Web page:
Hong Kong protesters sing 'God Save the Queen' in plea for help from Britain

Protesters hold placards and British flags during a peaceful demonstration outside the British Consulate on Sunday. (AP)

Protesters in Hong Kong gathered outside the British Consulate and sang "God Save the Queen" on Sunday in a desperate plea for intervention from the UK.

Demonstrators wer filmed waving British flags and singing the national anthem as they asked the former colonial power to put pressure on China.

Banners reading "One country, two systems is dead" and "UK save Hong Kong" were carried by protesters as violent protests erupted elsewhere in the city.

Hong Kong was ceded to China by Britain under a "one country, two systems" agreement in 1997.

Protesters carry a British flag gather at a shopping district as they defy a government ban to march. (AP)

The agreement was intended to guarantee freedoms not granted on the mainland until 2047.

But since the recent unrest began, China has accused Britain of being behind the protests.

Britain has said it is legally responsible to uphold the agreement signed in 1997, but it is unclear what action the UK can take.

READ MORE FROM YAHOO NEWS UK:

Marchers ask Trump to 'liberate' Hong Kong, as clashes erupt

China and Britain wage war of words over Hong Kong

Britain extremely concerned by reports HK consulate worker held in China

Thousands of demonstrators have marched through Hong Kong in defiance of a police ban, as shops closed amid fears of renewed violence.

A mixed crowd of hardcore protesters in black and wearing masks, along with families with children, spilled into the roads of the Causeway Bay shopping belt and marched for more than a mile to the Central business district.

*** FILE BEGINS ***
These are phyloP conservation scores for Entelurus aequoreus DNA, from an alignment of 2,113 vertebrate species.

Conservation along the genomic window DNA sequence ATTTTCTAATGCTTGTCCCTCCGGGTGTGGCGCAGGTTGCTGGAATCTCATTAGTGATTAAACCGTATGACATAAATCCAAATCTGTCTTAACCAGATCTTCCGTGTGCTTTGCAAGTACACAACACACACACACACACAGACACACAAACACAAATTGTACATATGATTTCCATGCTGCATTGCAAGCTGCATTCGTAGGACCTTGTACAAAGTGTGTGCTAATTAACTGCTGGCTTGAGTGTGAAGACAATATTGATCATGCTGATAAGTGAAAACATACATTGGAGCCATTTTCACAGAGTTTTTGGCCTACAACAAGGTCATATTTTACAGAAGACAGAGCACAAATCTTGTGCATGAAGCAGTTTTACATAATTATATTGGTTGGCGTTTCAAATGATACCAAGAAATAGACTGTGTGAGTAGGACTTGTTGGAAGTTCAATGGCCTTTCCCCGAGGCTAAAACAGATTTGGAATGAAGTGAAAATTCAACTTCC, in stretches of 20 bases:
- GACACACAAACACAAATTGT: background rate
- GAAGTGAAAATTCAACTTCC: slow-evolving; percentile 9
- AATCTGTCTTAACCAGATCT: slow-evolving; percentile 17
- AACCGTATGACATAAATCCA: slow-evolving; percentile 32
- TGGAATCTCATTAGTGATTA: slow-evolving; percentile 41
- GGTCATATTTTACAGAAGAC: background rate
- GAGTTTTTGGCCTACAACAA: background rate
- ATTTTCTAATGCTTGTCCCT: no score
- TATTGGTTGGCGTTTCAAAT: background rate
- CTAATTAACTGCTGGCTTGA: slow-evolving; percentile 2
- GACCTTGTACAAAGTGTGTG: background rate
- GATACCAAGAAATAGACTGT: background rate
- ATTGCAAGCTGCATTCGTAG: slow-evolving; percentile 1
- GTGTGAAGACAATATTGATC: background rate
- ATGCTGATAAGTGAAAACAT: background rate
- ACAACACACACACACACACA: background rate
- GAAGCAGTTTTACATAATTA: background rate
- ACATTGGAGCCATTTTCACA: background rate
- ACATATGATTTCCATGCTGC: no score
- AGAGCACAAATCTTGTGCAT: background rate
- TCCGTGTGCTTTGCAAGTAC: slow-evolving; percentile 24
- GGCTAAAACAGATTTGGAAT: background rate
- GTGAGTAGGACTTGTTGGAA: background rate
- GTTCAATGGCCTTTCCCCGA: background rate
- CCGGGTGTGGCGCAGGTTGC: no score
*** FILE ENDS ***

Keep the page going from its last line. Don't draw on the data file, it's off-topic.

Some waved US and British flags, while others carried posters reiterating their calls for democratic reforms.

Police had turned down a request by the Civil Human Rights Front to hold the march, but the demonstrators were undeterred, as they have been all summer.

The protests were triggered in June by an extradition bill that many saw as an example of China’s increasing intrusion and at chipping away at Hong Kong residents’ freedoms and rights, many of which are not accorded to people in mainland China.

Hong Kong’s government promised this month to withdraw the bill, which would have allowed some criminal suspects to be sent to mainland China for trial, but protesters have widened their demands to include direct elections for the city’s leaders and police accountability.

There have been increasing clashes between protesters and police, who demonstrators have accused of abuses.

More than 1,300 people have been arrested since the protests started.